The perennials are the second act to the opening show of the annual wildflowers at Elizabeth Learning Center in Cudahy. The Matillija poppies (Romneya coulteri) are like beaming headlights. The central habitat garden is host to many of California’s rare plant species. The San Clemente Island brodiaea (Brodiaea kinkienis), the Santa Rosa Island white felted paintbrush (Castilleja lanata ssp. hololeuca), Farnsworth’s jewelflower (Streptanthus farnsworthianus), San Diego sunflower (Hulsea californica) are feeling secure to show off in this garden. Cleveland sage (Salvia clevelandii), prickly poppy (Argemone sp.), woolly blue curls (Trichostema lanatum) and cobwebby thistle (Cirsium occidentale) are attracting some very important insect visitors. Blue palo verde (Parkinsonia florida), Apache plume (Fallugia paradoxa) and pink fairyduster (Calliandra eriophylla) are stunning guests as well. Visitors are welcome to visit the campus and enjoy the flowers from 8:00am to 4:00pm Monday thru Friday. Visitor passes from the Main Office. The school is located in Cudahy on Elizabeth Street between Atlantic Blvd and Wilcox Ave.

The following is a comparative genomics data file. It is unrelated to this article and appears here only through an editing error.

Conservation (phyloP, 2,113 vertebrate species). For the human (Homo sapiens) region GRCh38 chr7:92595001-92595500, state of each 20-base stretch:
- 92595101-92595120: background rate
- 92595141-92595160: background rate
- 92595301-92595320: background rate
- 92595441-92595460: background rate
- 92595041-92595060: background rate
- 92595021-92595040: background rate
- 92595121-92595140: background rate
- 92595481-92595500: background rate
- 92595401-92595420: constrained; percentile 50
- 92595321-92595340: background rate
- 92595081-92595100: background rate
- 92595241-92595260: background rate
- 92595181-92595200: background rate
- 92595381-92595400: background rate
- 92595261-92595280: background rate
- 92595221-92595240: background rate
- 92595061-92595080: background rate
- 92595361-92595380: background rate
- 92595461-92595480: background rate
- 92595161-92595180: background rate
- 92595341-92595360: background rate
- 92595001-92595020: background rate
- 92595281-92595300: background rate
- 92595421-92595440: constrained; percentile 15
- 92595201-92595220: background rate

Places along the Pacific Crest Trail in Southern California still hold some promise of nice wildflowers. In the San Gabriel Mountains, the PCT from Mill Creek Summit trailhead to Pacifico Mountain offers some delightful views of the Mojave desert. Some of the desert’s flower species mix it up with the mountain species here. The area is also recovering from the 2009 Station Fire. Look for the yellow Mojave goosefoot violet (Viola purpurea ssp. mojavensis), white forget-me-nots (Cryptantha spp.), pink Modoc gilia (Gilia modocensis) and violet-blue Davidson’s phacelia (Phacelia davidsonii). If that is not enough color for you, the bush poppy (Dendromecon rigida), scarlet bugler (Penstemon centranthifolius), chaparral whitethorn (Ceanothus leucodermis) and Johnston’s bush lupine (Lupinus excubitus var. johnstonii) add to the amazing color palette along the trail. Some interesting and lovely members of the sunflower family—scale bud (Anisocoma acaulis), golden yarrow (Eriophyllum confertiflorum), San Gabriel Mountain hulsea (Hulsea vestita ssp. gabrielensis) and silver puffs (Uropappus lindleyi)—will be showing off for a short time.